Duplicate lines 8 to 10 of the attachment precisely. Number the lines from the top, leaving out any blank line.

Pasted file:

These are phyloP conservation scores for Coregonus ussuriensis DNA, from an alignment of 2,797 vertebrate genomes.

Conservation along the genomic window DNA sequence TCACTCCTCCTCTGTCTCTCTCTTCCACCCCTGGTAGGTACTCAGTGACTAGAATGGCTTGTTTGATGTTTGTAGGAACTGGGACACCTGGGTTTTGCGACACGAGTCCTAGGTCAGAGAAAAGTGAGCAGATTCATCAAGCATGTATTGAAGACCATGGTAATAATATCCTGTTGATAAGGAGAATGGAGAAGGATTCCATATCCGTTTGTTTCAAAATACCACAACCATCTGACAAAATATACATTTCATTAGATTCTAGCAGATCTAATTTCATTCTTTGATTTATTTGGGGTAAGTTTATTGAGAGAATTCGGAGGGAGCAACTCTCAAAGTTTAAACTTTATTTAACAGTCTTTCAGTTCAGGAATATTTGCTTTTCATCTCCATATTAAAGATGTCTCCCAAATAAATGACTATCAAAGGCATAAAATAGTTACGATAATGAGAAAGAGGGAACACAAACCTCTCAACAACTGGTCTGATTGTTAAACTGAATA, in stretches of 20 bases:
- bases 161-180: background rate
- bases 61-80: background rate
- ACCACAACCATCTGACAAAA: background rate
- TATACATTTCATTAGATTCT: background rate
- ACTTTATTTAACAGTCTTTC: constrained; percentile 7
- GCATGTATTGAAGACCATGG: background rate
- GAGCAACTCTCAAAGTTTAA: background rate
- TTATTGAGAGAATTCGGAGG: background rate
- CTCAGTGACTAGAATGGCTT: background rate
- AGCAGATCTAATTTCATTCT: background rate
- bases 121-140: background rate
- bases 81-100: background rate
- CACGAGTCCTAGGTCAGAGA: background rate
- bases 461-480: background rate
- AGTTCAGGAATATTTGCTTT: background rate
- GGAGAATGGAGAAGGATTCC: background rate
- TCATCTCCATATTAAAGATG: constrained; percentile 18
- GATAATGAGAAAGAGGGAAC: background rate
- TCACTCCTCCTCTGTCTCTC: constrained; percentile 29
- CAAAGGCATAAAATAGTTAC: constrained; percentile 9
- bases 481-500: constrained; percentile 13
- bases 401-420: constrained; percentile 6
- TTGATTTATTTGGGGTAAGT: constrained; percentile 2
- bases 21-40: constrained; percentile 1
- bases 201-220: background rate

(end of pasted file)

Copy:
- GCATGTATTGAAGACCATGG: background rate
- GAGCAACTCTCAAAGTTTAA: background rate
- TTATTGAGAGAATTCGGAGG: background rate